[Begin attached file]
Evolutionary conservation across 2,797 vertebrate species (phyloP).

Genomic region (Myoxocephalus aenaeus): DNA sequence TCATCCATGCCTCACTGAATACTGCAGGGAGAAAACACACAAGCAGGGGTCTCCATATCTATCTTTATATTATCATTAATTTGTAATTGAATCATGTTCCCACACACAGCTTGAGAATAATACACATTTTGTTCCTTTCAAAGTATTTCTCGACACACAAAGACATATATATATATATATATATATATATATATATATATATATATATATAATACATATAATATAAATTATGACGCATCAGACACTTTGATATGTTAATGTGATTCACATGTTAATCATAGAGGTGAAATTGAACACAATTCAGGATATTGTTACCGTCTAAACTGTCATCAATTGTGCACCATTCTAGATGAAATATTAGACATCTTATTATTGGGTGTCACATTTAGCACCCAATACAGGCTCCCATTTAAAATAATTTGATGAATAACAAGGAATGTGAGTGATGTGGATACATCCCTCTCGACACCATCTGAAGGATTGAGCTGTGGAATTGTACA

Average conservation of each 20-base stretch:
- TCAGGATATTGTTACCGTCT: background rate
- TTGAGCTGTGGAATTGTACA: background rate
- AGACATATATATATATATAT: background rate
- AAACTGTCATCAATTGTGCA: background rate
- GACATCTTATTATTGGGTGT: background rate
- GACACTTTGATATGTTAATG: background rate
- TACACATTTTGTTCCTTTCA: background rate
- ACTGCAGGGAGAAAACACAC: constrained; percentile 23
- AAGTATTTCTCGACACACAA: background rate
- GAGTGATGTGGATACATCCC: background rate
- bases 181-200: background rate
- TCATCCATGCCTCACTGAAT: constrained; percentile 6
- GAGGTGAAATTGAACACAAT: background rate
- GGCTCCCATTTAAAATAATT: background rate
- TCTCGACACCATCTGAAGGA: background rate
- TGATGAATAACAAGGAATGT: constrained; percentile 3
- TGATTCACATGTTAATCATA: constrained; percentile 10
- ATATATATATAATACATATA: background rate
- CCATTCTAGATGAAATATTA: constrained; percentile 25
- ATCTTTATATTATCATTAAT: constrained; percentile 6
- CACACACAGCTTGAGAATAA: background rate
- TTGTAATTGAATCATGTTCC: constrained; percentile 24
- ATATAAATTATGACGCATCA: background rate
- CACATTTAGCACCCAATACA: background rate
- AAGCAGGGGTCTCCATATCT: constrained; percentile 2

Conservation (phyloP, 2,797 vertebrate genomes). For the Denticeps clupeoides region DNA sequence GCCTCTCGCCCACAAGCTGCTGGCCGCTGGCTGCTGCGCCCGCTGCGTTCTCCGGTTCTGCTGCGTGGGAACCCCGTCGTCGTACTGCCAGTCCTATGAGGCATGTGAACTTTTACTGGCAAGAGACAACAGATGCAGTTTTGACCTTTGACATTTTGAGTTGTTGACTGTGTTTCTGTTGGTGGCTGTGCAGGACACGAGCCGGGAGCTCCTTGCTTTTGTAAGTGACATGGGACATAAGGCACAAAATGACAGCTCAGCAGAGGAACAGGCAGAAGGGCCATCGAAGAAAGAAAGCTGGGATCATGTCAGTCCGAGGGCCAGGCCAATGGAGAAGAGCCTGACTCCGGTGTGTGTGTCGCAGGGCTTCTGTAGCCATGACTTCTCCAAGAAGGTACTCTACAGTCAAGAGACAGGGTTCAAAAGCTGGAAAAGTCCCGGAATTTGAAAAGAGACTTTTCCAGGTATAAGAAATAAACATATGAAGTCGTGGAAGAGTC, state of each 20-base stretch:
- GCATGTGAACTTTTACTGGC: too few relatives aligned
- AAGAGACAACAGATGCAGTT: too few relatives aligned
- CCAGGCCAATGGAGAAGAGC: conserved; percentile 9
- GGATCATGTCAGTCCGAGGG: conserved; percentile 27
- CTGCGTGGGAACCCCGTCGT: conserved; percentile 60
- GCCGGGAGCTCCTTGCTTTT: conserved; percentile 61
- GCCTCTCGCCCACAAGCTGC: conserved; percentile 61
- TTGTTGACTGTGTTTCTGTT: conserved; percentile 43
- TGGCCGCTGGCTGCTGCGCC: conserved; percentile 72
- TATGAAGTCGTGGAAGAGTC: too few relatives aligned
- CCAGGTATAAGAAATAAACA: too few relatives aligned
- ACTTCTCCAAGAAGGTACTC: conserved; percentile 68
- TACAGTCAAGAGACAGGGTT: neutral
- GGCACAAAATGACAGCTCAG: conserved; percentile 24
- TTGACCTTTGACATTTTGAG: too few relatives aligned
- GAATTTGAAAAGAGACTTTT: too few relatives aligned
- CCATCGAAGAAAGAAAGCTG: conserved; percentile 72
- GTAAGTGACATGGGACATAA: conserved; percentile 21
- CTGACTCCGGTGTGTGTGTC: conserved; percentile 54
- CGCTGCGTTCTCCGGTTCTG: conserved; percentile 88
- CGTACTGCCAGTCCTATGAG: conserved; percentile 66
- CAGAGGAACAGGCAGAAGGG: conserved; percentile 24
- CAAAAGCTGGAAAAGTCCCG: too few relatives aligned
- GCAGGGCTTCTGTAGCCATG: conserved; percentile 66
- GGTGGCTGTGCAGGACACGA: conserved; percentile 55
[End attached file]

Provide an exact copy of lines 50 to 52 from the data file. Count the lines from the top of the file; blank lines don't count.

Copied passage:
- CGTACTGCCAGTCCTATGAG: conserved; percentile 66
- CAGAGGAACAGGCAGAAGGG: conserved; percentile 24
- CAAAAGCTGGAAAAGTCCCG: too few relatives aligned